With more food trucks popping up all around the nation, the question of whether or not their food is safe to eat has become more important. A study by the Institute for Justice titled “Street Eats, Safe Eats: How Food Trucks and Carts Stack Up to Restaurants on Sanitation” researched over 260,000 food and safety inspection reports in seven cities, Boston, Las Vegas, Los Angeles, Louisville, Miami, Seattle, and Washington, D.C., and found that in all seven cities, food trucks and carts did just as well as, or better than, restaurants. In fact, in all cities, aside from Seattle, food trucks received, on average, fewer sanitation violations than restaurants, debunking the myth that food from street vendors is unsafe.
“What we found was that food trucks and carts were treated essentially the same as restaurants in terms of the inspection regime,” says Angela Erickson, the author of the report. “I think the most important conclusion is that as long as food trucks are being treated the same as restaurants in terms of food inspection and food sanitation, then they are just as safe, if not safer than restaurants.”
Some critical things health inspectors often check for when inspecting food trucks and carts include proper handwashing, confirmation that food is from an approved source, making sure foods are maintained at safe temperatures, and checking that no cross-contact has occurred between raw and cooked products, according to Running a Food Truck For Dummies.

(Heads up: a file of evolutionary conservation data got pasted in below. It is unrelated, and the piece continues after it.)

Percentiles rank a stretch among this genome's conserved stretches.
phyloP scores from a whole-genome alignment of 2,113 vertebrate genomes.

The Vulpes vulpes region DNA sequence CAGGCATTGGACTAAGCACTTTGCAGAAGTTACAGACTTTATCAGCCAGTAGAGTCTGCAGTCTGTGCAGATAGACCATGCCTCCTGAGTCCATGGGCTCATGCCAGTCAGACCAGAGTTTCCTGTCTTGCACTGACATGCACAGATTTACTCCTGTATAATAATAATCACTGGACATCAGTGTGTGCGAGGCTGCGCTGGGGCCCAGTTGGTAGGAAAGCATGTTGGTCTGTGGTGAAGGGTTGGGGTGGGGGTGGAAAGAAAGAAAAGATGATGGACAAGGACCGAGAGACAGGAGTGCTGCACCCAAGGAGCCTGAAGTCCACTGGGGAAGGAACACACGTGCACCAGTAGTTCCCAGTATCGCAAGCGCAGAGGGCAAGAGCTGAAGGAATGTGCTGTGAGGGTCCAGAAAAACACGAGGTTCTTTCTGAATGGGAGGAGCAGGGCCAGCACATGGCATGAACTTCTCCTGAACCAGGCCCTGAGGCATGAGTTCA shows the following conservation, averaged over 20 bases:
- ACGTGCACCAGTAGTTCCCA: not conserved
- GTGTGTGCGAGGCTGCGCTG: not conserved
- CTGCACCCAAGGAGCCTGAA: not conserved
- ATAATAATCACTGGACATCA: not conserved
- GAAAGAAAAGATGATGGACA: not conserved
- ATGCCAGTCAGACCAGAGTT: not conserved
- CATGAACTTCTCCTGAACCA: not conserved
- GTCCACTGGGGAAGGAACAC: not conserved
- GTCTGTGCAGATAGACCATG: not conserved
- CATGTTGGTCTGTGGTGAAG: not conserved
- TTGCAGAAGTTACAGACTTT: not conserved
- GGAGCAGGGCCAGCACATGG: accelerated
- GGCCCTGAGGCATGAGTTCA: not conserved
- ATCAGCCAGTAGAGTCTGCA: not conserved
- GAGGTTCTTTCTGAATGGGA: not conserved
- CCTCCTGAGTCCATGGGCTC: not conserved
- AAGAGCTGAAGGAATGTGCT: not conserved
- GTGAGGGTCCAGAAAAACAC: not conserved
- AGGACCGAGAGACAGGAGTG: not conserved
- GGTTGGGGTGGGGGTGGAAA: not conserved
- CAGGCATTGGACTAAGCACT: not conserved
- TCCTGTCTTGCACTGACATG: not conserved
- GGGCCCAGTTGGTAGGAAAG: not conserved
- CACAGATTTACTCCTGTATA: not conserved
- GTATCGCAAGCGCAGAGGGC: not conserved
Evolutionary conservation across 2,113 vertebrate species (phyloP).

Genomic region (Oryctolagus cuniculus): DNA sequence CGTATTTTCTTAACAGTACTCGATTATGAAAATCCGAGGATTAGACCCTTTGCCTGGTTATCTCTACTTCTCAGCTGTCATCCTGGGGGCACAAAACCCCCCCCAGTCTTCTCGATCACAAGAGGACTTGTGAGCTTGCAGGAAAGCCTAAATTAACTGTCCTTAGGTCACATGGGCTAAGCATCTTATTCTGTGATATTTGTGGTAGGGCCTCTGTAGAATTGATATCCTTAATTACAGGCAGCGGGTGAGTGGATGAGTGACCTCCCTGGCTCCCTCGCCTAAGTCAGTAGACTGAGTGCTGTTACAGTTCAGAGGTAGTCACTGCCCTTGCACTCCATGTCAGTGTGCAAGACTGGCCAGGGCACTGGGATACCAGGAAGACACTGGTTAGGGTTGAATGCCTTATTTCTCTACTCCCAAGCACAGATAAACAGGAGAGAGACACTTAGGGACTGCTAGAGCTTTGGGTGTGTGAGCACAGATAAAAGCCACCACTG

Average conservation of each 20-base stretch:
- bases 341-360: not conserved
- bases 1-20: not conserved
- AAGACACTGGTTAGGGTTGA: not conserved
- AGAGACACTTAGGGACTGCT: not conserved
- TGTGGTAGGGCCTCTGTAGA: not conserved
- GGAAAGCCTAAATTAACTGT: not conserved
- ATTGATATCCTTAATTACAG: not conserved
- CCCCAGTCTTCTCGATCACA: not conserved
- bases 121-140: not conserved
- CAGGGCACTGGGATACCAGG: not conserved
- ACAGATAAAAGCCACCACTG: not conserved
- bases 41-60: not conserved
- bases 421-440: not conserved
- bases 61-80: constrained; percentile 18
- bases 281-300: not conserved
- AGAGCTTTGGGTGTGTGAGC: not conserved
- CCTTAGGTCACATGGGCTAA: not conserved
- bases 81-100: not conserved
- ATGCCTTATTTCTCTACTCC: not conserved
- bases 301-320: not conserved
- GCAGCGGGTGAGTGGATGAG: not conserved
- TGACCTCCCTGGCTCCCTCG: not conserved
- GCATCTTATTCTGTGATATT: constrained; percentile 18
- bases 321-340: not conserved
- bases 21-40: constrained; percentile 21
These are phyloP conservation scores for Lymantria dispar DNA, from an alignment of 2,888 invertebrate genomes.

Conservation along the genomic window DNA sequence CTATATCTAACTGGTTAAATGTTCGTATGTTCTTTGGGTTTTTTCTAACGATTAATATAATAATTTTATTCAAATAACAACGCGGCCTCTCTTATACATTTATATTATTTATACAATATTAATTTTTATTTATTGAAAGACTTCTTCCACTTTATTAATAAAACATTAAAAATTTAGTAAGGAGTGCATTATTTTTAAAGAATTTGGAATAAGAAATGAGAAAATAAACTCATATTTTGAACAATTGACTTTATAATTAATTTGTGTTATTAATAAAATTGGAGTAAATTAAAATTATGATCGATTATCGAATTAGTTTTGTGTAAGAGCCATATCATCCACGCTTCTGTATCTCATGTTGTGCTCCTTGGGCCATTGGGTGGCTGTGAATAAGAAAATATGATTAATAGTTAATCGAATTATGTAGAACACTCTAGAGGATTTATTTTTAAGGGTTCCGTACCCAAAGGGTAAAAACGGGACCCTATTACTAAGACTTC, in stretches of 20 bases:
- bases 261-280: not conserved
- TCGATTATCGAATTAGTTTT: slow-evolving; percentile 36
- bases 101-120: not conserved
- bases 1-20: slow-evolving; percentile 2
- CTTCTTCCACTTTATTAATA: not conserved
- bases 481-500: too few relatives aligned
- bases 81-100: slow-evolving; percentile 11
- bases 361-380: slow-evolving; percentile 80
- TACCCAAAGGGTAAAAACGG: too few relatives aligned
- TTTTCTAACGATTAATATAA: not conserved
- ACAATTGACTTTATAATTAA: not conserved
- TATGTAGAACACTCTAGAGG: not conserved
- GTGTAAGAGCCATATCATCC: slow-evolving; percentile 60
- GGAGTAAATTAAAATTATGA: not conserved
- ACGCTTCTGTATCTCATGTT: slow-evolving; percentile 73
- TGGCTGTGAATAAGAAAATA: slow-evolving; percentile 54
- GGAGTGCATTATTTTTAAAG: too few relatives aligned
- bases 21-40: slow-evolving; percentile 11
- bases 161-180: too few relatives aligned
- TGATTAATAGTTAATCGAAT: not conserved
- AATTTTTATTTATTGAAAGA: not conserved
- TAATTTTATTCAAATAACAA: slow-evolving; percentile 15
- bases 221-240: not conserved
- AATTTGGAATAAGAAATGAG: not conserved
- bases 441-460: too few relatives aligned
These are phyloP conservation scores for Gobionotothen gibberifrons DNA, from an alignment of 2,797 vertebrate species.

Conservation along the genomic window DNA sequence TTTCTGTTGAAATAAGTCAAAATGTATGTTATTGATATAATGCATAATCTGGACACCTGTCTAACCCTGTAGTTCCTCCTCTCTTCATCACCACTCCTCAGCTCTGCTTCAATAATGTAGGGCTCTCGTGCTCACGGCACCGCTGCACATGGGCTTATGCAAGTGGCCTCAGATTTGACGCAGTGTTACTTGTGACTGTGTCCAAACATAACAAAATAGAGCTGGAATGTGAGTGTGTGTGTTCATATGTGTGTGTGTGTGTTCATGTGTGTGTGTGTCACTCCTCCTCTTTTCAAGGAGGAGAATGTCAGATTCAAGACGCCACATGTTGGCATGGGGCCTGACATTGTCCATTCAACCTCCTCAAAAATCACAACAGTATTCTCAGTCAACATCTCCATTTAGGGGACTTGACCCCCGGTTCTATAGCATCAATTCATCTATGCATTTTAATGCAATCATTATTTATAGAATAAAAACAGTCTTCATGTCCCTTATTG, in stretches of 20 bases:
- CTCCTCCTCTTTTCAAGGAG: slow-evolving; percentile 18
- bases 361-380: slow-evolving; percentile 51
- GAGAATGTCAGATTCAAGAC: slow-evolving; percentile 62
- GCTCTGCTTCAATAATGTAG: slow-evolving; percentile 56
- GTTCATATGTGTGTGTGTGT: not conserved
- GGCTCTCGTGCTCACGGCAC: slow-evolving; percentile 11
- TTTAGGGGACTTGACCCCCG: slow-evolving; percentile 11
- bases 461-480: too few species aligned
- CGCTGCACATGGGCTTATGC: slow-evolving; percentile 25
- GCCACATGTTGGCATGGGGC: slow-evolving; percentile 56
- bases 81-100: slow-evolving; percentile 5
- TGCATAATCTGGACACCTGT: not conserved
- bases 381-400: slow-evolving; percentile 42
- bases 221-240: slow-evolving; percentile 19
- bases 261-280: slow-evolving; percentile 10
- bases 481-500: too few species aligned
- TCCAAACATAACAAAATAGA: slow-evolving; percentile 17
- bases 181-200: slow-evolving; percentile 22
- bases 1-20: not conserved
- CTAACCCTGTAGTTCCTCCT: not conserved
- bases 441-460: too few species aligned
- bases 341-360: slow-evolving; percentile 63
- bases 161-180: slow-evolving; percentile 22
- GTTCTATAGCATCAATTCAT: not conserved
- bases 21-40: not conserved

Food trucks are gaining massive popularity. According to a study by the National League of Cities titled “Food On Wheels: Mobile Vending Goes Mainstream,” mobile food vending brings in $650 million in revenue every year. In 2013, New York was host to 116 food trucks, Portland had 168, and Los Angeles lead the country with 366 food trucks, according to an article in The Boston Globe.
Part of the success of food trucks in maintaining high food safety standards is the collaboration of food trucks through groups like the National Food Truck Association, an association organized by a group of regional food truck association representatives with the intent of providing information and resources for other food truck owners and associations across the nation.
“We’re trying to provide support to regional associations, most importantly an exchange of knowledge,” says Matt Geller, who is on the board of the National Food Truck Association and co-founder and CEO of the Southern California Mobile Food Vendors Association. “At the end of the day a food truck is just a lot different than restaurants, so we’re trying to educate food trucks and regulators.”
Erickson also mentioned that an increase in the amount of food trucks and the knowledge shared between them has benefited the overall safety of food trucks.
“I think it’s kind of the more you know, over time food trucks are interacting with each other more and they are getting more knowledge, so I would say they are probably getting safer overall,” says Erickson.
Mitchell is an editorial intern for Wiley U.S. B2B.